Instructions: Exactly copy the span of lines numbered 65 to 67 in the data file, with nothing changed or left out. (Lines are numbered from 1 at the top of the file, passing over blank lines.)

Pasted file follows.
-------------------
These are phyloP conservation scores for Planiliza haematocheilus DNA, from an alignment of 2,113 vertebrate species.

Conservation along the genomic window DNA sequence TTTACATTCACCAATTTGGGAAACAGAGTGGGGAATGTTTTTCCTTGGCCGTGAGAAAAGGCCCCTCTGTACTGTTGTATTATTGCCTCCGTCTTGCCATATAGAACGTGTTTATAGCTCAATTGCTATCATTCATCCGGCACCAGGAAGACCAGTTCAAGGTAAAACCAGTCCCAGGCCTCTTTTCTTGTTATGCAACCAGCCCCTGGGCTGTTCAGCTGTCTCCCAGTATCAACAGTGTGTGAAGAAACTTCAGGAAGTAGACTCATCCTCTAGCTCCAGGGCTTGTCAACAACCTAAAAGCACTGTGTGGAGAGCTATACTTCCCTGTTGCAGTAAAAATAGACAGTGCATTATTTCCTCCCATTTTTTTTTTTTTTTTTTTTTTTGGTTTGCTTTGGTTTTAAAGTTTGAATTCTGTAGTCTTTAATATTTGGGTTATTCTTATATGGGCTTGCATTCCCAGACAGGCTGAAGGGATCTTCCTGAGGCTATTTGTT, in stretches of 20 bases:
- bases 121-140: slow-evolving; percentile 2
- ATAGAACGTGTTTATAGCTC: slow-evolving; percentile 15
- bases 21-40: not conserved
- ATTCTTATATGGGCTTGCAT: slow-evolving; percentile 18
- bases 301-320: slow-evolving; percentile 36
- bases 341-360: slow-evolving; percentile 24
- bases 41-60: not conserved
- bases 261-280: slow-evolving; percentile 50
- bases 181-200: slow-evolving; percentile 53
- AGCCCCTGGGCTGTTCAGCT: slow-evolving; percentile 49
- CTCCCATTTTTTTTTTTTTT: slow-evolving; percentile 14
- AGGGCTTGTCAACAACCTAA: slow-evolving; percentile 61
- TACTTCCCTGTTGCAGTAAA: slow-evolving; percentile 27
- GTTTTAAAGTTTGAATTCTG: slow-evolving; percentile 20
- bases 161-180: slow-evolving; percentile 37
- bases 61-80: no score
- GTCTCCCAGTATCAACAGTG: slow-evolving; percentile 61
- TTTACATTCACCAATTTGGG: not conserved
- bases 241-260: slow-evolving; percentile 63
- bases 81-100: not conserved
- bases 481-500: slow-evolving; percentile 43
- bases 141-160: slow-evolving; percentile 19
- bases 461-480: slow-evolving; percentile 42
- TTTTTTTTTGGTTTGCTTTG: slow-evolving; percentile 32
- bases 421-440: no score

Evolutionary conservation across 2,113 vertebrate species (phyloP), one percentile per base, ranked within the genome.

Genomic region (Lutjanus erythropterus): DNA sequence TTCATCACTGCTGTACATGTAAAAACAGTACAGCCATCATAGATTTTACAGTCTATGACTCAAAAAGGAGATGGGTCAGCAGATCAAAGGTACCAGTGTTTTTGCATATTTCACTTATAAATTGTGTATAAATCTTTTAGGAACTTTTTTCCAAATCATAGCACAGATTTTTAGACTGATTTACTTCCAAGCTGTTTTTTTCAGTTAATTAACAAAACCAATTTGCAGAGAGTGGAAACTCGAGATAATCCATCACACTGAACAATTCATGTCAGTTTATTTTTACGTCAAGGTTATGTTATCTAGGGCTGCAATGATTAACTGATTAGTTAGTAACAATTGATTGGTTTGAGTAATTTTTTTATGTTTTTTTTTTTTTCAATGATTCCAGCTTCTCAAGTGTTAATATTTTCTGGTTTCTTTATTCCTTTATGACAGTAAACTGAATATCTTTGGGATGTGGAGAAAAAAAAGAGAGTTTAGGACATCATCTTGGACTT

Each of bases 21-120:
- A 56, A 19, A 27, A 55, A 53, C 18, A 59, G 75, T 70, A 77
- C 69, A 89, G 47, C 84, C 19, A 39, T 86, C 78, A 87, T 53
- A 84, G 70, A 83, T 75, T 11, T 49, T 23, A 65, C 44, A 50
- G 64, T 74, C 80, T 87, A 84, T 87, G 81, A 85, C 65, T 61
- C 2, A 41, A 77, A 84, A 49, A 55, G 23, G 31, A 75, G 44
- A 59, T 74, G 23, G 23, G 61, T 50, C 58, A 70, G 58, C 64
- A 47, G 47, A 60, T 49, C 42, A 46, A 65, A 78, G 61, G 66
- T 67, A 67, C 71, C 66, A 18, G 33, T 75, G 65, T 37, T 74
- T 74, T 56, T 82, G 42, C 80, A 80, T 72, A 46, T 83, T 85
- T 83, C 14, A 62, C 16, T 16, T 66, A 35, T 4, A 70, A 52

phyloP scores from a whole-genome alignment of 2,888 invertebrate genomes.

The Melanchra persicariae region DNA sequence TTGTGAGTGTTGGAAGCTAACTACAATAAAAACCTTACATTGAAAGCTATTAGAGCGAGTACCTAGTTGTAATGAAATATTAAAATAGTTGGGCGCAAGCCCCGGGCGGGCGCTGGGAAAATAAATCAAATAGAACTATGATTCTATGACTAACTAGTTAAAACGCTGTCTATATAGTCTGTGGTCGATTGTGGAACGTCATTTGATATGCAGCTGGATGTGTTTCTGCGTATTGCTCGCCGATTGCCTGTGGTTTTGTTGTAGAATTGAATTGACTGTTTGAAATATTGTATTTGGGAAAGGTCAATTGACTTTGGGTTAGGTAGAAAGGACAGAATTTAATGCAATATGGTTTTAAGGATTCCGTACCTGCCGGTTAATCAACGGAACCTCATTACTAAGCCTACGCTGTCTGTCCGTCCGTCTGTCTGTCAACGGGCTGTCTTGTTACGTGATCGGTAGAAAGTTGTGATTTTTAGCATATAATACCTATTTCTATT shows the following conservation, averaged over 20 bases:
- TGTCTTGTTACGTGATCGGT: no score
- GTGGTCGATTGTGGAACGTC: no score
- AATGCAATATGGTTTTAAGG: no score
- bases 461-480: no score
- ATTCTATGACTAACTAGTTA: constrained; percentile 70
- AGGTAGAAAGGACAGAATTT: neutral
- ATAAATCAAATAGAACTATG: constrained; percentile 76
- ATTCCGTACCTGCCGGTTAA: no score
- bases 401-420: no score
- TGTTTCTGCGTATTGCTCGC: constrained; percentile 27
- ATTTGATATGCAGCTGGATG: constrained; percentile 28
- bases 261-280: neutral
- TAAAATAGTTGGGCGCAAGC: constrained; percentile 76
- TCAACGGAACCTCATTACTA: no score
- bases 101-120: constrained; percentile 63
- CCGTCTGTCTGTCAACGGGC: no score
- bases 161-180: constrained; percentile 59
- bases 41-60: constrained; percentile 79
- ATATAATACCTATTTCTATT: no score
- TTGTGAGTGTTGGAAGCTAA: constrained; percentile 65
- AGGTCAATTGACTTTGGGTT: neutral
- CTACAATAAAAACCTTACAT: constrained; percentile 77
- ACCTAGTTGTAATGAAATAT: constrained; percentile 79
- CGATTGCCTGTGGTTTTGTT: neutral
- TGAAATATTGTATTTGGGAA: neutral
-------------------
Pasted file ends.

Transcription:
- ACCTAGTTGTAATGAAATAT: constrained; percentile 79
- CGATTGCCTGTGGTTTTGTT: neutral
- TGAAATATTGTATTTGGGAA: neutral